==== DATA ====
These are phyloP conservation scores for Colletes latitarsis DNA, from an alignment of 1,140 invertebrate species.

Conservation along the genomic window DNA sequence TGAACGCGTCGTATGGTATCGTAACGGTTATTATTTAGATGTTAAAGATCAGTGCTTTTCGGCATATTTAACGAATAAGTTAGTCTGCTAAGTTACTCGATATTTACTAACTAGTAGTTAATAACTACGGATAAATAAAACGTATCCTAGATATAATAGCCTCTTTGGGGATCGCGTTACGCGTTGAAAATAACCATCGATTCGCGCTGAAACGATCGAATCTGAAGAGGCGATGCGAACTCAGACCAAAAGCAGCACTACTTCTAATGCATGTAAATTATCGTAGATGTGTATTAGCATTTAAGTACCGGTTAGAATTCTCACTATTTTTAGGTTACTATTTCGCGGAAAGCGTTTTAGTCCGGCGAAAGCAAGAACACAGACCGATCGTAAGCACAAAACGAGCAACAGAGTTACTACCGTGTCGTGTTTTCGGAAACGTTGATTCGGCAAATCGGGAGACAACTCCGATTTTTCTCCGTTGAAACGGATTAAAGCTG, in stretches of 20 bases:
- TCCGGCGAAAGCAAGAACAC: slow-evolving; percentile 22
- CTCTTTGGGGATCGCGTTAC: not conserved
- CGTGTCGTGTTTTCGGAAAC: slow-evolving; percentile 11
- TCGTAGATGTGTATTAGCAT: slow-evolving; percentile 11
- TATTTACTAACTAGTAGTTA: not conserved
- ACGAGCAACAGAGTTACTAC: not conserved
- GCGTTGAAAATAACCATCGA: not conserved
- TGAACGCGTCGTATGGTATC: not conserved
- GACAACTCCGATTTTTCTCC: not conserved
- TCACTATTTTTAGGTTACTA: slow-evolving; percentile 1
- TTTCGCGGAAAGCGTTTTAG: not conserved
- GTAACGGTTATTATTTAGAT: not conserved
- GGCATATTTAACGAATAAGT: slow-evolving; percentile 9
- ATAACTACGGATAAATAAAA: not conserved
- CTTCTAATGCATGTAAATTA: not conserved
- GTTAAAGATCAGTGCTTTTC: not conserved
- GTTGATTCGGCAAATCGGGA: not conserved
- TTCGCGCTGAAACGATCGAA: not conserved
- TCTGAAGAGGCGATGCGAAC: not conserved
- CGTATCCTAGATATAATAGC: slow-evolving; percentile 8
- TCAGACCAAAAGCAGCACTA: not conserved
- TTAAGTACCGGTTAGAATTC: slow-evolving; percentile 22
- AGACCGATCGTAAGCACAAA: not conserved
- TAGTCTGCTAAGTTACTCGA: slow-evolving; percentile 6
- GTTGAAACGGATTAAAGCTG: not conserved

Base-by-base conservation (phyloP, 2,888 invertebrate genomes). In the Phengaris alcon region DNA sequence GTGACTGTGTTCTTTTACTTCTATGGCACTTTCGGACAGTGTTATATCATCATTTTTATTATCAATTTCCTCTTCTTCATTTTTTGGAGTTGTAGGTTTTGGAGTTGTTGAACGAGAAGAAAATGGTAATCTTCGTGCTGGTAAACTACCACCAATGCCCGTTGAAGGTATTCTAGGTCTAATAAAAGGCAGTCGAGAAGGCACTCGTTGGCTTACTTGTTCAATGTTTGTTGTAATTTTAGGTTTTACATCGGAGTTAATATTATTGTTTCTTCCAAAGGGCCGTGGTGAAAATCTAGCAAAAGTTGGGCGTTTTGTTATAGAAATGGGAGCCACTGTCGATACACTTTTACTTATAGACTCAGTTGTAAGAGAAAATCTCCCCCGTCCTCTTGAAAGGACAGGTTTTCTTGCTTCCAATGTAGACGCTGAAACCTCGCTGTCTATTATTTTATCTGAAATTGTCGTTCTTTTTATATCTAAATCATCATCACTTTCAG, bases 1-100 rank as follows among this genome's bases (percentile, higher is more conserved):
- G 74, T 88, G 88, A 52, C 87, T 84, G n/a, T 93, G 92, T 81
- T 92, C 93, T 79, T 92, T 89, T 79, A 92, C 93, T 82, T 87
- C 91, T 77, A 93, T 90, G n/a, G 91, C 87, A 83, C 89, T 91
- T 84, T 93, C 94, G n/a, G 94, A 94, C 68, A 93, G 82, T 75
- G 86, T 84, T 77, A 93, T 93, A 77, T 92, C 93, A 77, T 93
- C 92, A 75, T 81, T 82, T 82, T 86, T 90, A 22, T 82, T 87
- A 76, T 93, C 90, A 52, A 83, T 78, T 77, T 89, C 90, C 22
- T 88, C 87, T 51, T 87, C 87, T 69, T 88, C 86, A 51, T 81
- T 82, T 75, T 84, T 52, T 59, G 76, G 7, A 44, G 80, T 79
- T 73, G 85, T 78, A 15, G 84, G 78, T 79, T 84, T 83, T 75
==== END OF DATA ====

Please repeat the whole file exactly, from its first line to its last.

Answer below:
These are phyloP conservation scores for Colletes latitarsis DNA, from an alignment of 1,140 invertebrate species.

Conservation along the genomic window DNA sequence TGAACGCGTCGTATGGTATCGTAACGGTTATTATTTAGATGTTAAAGATCAGTGCTTTTCGGCATATTTAACGAATAAGTTAGTCTGCTAAGTTACTCGATATTTACTAACTAGTAGTTAATAACTACGGATAAATAAAACGTATCCTAGATATAATAGCCTCTTTGGGGATCGCGTTACGCGTTGAAAATAACCATCGATTCGCGCTGAAACGATCGAATCTGAAGAGGCGATGCGAACTCAGACCAAAAGCAGCACTACTTCTAATGCATGTAAATTATCGTAGATGTGTATTAGCATTTAAGTACCGGTTAGAATTCTCACTATTTTTAGGTTACTATTTCGCGGAAAGCGTTTTAGTCCGGCGAAAGCAAGAACACAGACCGATCGTAAGCACAAAACGAGCAACAGAGTTACTACCGTGTCGTGTTTTCGGAAACGTTGATTCGGCAAATCGGGAGACAACTCCGATTTTTCTCCGTTGAAACGGATTAAAGCTG, in stretches of 20 bases:
- TCCGGCGAAAGCAAGAACAC: slow-evolving; percentile 22
- CTCTTTGGGGATCGCGTTAC: not conserved
- CGTGTCGTGTTTTCGGAAAC: slow-evolving; percentile 11
- TCGTAGATGTGTATTAGCAT: slow-evolving; percentile 11
- TATTTACTAACTAGTAGTTA: not conserved
- ACGAGCAACAGAGTTACTAC: not conserved
- GCGTTGAAAATAACCATCGA: not conserved
- TGAACGCGTCGTATGGTATC: not conserved
- GACAACTCCGATTTTTCTCC: not conserved
- TCACTATTTTTAGGTTACTA: slow-evolving; percentile 1
- TTTCGCGGAAAGCGTTTTAG: not conserved
- GTAACGGTTATTATTTAGAT: not conserved
- GGCATATTTAACGAATAAGT: slow-evolving; percentile 9
- ATAACTACGGATAAATAAAA: not conserved
- CTTCTAATGCATGTAAATTA: not conserved
- GTTAAAGATCAGTGCTTTTC: not conserved
- GTTGATTCGGCAAATCGGGA: not conserved
- TTCGCGCTGAAACGATCGAA: not conserved
- TCTGAAGAGGCGATGCGAAC: not conserved
- CGTATCCTAGATATAATAGC: slow-evolving; percentile 8
- TCAGACCAAAAGCAGCACTA: not conserved
- TTAAGTACCGGTTAGAATTC: slow-evolving; percentile 22
- AGACCGATCGTAAGCACAAA: not conserved
- TAGTCTGCTAAGTTACTCGA: slow-evolving; percentile 6
- GTTGAAACGGATTAAAGCTG: not conserved

Base-by-base conservation (phyloP, 2,888 invertebrate genomes). In the Phengaris alcon region DNA sequence GTGACTGTGTTCTTTTACTTCTATGGCACTTTCGGACAGTGTTATATCATCATTTTTATTATCAATTTCCTCTTCTTCATTTTTTGGAGTTGTAGGTTTTGGAGTTGTTGAACGAGAAGAAAATGGTAATCTTCGTGCTGGTAAACTACCACCAATGCCCGTTGAAGGTATTCTAGGTCTAATAAAAGGCAGTCGAGAAGGCACTCGTTGGCTTACTTGTTCAATGTTTGTTGTAATTTTAGGTTTTACATCGGAGTTAATATTATTGTTTCTTCCAAAGGGCCGTGGTGAAAATCTAGCAAAAGTTGGGCGTTTTGTTATAGAAATGGGAGCCACTGTCGATACACTTTTACTTATAGACTCAGTTGTAAGAGAAAATCTCCCCCGTCCTCTTGAAAGGACAGGTTTTCTTGCTTCCAATGTAGACGCTGAAACCTCGCTGTCTATTATTTTATCTGAAATTGTCGTTCTTTTTATATCTAAATCATCATCACTTTCAG, bases 1-100 rank as follows among this genome's bases (percentile, higher is more conserved):
- G 74, T 88, G 88, A 52, C 87, T 84, G n/a, T 93, G 92, T 81
- T 92, C 93, T 79, T 92, T 89, T 79, A 92, C 93, T 82, T 87
- C 91, T 77, A 93, T 90, G n/a, G 91, C 87, A 83, C 89, T 91
- T 84, T 93, C 94, G n/a, G 94, A 94, C 68, A 93, G 82, T 75
- G 86, T 84, T 77, A 93, T 93, A 77, T 92, C 93, A 77, T 93
- C 92, A 75, T 81, T 82, T 82, T 86, T 90, A 22, T 82, T 87
- A 76, T 93, C 90, A 52, A 83, T 78, T 77, T 89, C 90, C 22
- T 88, C 87, T 51, T 87, C 87, T 69, T 88, C 86, A 51, T 81
- T 82, T 75, T 84, T 52, T 59, G 76, G 7, A 44, G 80, T 79
- T 73, G 85, T 78, A 15, G 84, G 78, T 79, T 84, T 83, T 75